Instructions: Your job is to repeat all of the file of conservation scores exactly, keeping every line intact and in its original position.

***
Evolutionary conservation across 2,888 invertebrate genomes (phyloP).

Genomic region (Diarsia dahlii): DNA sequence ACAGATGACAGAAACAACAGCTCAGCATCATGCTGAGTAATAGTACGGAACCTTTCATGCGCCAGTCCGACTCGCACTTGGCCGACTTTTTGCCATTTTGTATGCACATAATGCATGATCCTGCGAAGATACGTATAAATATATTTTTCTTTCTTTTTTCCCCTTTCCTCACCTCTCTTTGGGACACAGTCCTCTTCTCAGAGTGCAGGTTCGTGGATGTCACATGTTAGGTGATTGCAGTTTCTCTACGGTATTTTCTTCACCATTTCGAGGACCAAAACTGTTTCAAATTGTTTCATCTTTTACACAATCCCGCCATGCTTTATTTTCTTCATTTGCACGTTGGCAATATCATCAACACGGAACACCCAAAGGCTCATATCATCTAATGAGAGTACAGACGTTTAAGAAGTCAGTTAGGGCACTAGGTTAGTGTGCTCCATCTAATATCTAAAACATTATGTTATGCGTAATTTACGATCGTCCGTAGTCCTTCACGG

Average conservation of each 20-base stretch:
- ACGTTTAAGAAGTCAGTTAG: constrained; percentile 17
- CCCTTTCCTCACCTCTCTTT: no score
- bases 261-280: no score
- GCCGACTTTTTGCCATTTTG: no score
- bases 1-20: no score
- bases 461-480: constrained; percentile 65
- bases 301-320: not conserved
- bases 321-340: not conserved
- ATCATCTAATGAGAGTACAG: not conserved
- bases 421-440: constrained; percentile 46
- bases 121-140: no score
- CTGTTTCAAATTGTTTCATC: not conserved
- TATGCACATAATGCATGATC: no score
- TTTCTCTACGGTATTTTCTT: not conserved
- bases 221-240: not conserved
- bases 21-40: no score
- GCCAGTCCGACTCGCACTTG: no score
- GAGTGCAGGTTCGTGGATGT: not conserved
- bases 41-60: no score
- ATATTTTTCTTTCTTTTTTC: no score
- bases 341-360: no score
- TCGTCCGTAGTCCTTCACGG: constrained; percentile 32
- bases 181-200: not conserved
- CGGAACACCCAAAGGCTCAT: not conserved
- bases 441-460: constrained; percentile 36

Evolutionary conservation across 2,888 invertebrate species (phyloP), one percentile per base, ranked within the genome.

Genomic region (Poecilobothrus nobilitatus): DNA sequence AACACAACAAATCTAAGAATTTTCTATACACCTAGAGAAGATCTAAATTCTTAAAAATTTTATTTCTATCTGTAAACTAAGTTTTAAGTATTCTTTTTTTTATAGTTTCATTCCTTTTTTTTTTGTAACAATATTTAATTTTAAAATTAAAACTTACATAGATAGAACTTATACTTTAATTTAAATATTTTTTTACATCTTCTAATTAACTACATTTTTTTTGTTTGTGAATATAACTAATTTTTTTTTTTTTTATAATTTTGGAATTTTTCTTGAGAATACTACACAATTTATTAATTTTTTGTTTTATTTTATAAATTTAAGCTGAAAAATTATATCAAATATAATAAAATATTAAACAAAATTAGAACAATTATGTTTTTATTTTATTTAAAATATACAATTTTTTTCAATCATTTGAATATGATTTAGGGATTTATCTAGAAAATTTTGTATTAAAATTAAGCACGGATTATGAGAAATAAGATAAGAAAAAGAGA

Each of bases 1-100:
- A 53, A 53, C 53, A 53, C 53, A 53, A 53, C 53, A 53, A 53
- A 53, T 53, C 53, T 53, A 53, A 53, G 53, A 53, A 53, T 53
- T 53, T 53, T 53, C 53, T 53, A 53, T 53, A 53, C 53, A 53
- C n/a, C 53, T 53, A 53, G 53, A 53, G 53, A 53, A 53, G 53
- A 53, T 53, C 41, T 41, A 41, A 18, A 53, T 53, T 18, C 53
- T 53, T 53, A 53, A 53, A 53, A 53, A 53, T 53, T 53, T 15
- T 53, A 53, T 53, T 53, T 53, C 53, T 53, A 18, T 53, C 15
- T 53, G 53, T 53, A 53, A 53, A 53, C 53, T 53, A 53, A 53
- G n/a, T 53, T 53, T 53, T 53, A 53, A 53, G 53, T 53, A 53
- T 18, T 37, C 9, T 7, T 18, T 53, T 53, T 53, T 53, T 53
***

Evolutionary conservation across 2,888 invertebrate genomes (phyloP).

Genomic region (Diarsia dahlii): DNA sequence ACAGATGACAGAAACAACAGCTCAGCATCATGCTGAGTAATAGTACGGAACCTTTCATGCGCCAGTCCGACTCGCACTTGGCCGACTTTTTGCCATTTTGTATGCACATAATGCATGATCCTGCGAAGATACGTATAAATATATTTTTCTTTCTTTTTTCCCCTTTCCTCACCTCTCTTTGGGACACAGTCCTCTTCTCAGAGTGCAGGTTCGTGGATGTCACATGTTAGGTGATTGCAGTTTCTCTACGGTATTTTCTTCACCATTTCGAGGACCAAAACTGTTTCAAATTGTTTCATCTTTTACACAATCCCGCCATGCTTTATTTTCTTCATTTGCACGTTGGCAATATCATCAACACGGAACACCCAAAGGCTCATATCATCTAATGAGAGTACAGACGTTTAAGAAGTCAGTTAGGGCACTAGGTTAGTGTGCTCCATCTAATATCTAAAACATTATGTTATGCGTAATTTACGATCGTCCGTAGTCCTTCACGG

Average conservation of each 20-base stretch:
- ACGTTTAAGAAGTCAGTTAG: constrained; percentile 17
- CCCTTTCCTCACCTCTCTTT: no score
- bases 261-280: no score
- GCCGACTTTTTGCCATTTTG: no score
- bases 1-20: no score
- bases 461-480: constrained; percentile 65
- bases 301-320: not conserved
- bases 321-340: not conserved
- ATCATCTAATGAGAGTACAG: not conserved
- bases 421-440: constrained; percentile 46
- bases 121-140: no score
- CTGTTTCAAATTGTTTCATC: not conserved
- TATGCACATAATGCATGATC: no score
- TTTCTCTACGGTATTTTCTT: not conserved
- bases 221-240: not conserved
- bases 21-40: no score
- GCCAGTCCGACTCGCACTTG: no score
- GAGTGCAGGTTCGTGGATGT: not conserved
- bases 41-60: no score
- ATATTTTTCTTTCTTTTTTC: no score
- bases 341-360: no score
- TCGTCCGTAGTCCTTCACGG: constrained; percentile 32
- bases 181-200: not conserved
- CGGAACACCCAAAGGCTCAT: not conserved
- bases 441-460: constrained; percentile 36

Evolutionary conservation across 2,888 invertebrate species (phyloP), one percentile per base, ranked within the genome.

Genomic region (Poecilobothrus nobilitatus): DNA sequence AACACAACAAATCTAAGAATTTTCTATACACCTAGAGAAGATCTAAATTCTTAAAAATTTTATTTCTATCTGTAAACTAAGTTTTAAGTATTCTTTTTTTTATAGTTTCATTCCTTTTTTTTTTGTAACAATATTTAATTTTAAAATTAAAACTTACATAGATAGAACTTATACTTTAATTTAAATATTTTTTTACATCTTCTAATTAACTACATTTTTTTTGTTTGTGAATATAACTAATTTTTTTTTTTTTTATAATTTTGGAATTTTTCTTGAGAATACTACACAATTTATTAATTTTTTGTTTTATTTTATAAATTTAAGCTGAAAAATTATATCAAATATAATAAAATATTAAACAAAATTAGAACAATTATGTTTTTATTTTATTTAAAATATACAATTTTTTTCAATCATTTGAATATGATTTAGGGATTTATCTAGAAAATTTTGTATTAAAATTAAGCACGGATTATGAGAAATAAGATAAGAAAAAGAGA

Each of bases 1-100:
- A 53, A 53, C 53, A 53, C 53, A 53, A 53, C 53, A 53, A 53
- A 53, T 53, C 53, T 53, A 53, A 53, G 53, A 53, A 53, T 53
- T 53, T 53, T 53, C 53, T 53, A 53, T 53, A 53, C 53, A 53
- C n/a, C 53, T 53, A 53, G 53, A 53, G 53, A 53, A 53, G 53
- A 53, T 53, C 41, T 41, A 41, A 18, A 53, T 53, T 18, C 53
- T 53, T 53, A 53, A 53, A 53, A 53, A 53, T 53, T 53, T 15
- T 53, A 53, T 53, T 53, T 53, C 53, T 53, A 18, T 53, C 15
- T 53, G 53, T 53, A 53, A 53, A 53, C 53, T 53, A 53, A 53
- G n/a, T 53, T 53, T 53, T 53, A 53, A 53, G 53, T 53, A 53
- T 18, T 37, C 9, T 7, T 18, T 53, T 53, T 53, T 53, T 53